To Go: 95
1. Best Friends Forever — Jennifer Weiner
2. The Very Picture of You — Isabel Wolff
3. First Impressions — Nora Roberts
4. Blithe Images — Nora Roberts
5. Beauty Plus Pity — Kevin Chong
In this tragicomic modern immigrant’s tale, Malcolm Kwan is a slacker twenty-something Asian-Canadian living in Vancouver who is about to embark on a modelling career when his life is suddenly derailed by two near-simultaneous events: the death of his film-maker father, and the betrayal of his fiancee who has left him. Soon he meets Hadley, the half-sister he never knew existed — the result of his father’s extramarital affair — and as their tentative relationship grows, Malcolm is forced to confront his past relationships with women, including his own mother, an art teacher working through her grief as well as her resentment at her son befriending her husband’s daughter.
Firstly, this is one of my favourite covers. Ever. I just love the colour scheme and the way the title looks hand-drawn, and the illustrations, and everything. It’s so pretty and perfect!
Secondly, I feel that it is my duty to inform you all that I read this in one sitting. Just in case this review doesn’t adequately convey how much I enjoyed it.
Anyway, Beauty Plus Pity is one of those books that, if you were a regular human being and not a robot like me, you would probably cry at. From the multiple deaths, to Malcolm’s revelations about the ghosts of girlfriends past, to his mother’s difficulty dealing with his friendship with Hadley, there are several opportunities to cry if you have tear ducts and emotions. Sadly I have neither.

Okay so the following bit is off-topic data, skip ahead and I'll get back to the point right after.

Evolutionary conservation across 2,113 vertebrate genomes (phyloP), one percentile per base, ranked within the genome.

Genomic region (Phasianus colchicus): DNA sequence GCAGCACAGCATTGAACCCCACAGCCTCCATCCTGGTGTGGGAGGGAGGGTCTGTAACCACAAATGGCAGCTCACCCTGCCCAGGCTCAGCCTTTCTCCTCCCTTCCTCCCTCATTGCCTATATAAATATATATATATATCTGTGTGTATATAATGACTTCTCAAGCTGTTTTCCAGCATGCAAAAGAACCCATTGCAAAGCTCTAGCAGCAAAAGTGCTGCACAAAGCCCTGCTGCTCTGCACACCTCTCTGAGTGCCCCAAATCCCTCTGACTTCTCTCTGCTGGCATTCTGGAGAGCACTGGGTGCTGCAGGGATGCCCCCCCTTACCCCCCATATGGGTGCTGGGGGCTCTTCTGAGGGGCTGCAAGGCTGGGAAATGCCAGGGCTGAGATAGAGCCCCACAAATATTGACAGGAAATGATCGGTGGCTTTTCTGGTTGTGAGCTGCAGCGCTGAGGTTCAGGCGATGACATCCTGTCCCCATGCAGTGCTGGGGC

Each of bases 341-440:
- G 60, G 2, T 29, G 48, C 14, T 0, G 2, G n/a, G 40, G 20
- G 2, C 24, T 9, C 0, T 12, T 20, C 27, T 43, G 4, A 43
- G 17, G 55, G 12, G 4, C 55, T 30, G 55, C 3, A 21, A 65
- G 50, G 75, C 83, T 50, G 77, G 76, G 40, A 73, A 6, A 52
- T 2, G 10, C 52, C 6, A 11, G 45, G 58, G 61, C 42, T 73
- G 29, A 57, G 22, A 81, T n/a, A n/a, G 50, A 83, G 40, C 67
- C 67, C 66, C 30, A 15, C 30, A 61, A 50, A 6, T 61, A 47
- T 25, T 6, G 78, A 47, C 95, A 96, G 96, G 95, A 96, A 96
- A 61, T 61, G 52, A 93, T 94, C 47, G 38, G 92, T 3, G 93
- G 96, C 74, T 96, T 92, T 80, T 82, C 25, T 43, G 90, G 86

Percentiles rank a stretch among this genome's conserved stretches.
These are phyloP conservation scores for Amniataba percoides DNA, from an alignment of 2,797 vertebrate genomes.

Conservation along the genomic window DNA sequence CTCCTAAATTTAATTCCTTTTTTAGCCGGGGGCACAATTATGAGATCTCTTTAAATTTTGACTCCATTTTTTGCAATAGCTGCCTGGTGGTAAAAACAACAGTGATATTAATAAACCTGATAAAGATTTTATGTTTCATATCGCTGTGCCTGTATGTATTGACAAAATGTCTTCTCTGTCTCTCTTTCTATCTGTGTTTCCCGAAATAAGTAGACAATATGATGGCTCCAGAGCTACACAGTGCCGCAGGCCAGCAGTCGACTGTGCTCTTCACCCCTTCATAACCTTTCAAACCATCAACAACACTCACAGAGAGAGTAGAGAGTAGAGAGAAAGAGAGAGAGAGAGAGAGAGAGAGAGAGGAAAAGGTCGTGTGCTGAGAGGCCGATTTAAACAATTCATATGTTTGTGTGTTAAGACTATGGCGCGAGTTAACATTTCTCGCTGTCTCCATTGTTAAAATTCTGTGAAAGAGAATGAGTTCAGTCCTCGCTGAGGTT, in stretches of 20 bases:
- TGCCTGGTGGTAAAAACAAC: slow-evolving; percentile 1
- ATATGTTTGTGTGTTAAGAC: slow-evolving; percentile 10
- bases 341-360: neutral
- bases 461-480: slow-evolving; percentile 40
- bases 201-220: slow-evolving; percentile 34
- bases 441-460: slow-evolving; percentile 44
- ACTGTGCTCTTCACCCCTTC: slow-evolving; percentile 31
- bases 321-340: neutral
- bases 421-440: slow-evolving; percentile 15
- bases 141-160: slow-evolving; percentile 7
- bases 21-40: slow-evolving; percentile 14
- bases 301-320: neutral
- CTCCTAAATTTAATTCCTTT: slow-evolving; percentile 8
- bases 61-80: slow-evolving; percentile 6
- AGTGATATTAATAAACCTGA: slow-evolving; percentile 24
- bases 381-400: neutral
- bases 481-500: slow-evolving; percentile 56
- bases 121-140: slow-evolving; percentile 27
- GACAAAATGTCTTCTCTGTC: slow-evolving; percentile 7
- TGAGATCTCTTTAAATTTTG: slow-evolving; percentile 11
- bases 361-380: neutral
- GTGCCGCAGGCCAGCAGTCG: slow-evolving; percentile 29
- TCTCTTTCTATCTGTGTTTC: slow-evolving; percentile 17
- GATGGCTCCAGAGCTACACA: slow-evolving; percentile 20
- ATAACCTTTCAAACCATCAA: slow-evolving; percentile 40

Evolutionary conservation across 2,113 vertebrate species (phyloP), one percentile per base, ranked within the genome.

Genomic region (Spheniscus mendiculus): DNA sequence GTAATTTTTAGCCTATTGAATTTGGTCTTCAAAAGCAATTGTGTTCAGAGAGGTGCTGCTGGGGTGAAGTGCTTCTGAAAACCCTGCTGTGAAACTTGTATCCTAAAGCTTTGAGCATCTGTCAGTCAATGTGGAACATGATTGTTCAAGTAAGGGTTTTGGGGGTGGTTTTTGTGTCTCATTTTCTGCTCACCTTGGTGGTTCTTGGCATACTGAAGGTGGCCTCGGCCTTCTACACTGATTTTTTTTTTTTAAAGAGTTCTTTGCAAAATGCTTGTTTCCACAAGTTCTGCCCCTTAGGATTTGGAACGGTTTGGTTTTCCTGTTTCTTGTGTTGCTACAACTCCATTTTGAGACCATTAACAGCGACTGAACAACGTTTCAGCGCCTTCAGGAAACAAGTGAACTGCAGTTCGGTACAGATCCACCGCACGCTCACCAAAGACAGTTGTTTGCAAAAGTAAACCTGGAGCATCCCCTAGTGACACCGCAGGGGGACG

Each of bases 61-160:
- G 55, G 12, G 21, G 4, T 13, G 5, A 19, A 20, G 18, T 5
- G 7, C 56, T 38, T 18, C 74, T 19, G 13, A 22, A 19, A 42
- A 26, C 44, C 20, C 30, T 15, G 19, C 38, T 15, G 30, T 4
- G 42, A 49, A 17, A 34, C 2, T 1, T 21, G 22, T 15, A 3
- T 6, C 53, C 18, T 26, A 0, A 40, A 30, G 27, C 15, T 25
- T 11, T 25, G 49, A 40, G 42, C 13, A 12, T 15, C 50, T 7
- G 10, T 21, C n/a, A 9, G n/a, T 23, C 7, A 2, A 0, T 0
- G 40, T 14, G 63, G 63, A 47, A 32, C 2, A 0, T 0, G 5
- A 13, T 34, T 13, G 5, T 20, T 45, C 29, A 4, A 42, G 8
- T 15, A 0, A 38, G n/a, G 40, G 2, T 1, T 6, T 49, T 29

The tentative relationship between Malcolm and Hadley is super sweet and so realistic, especially his eagerness to get to know her (while trying to hide that eagerness as to avoid scaring her off). There are books with long lost siblings where the relationship is just too far-fetched to be real — a too-easily-forged friendship, knowing each others’ ins and outs almost immediately — but this wasn’t one of them and it was gratifying.
I also really liked the way Chong challenged the way people think of immigrant families; Oliver Kwan, Malcolm’s aspiring film-maker father, and Eliza Kwan, his artistic and slightly deranged mother were anything but “typical Asian parents.” And Malcolm was anything but the typical first generation Chinese son.
And while the book had many a tender moment, and several tragic ones, they were perfectly balanced with the laugh-out-loud humour. While reading I bookmarked several descriptions and tidbits of dialogue for future re-reading, but the best one had to be coming from the mouth of a nightclub owner who Malcolm works for on a temporary basis:
“Go and see whether any lovely ladies want to dance. Buy them a drink[…]do some close-talking, grind your crotch up to them. You can work individually or you could be like Batman and Robin, if they were heterosexual. No offence. I don’t care. By the end of the night I expect you to have talked to ten women each. Whatever you do with them afterwards is none of my concern. I mean, don’t physically abuse them. Not unless they’re into that” (Chong 138).
Best. Paragraph. Ever.
The only thing slightly disheartening about the book is its overwhelming amount of references to (somewhat obscure) television and film. I mean, I don’t have much of an issue with intertextual reference, and more often you can get the gist by looking at the reference in context, but I would have had to see a lot more television and movies to understand even half of the references. Also, it was somewhat disappointing to find two embarrassing errors in rapid succession (read as: on the same page). Someone dropped the ball where editing was concerned.
But overall, a great book and totally worth reading. Or, at the very least, stare at the cover for a little while. I dare you not to fall in love with it.
Next book: I really don’t know. I have too many to choose from. (First world problems.)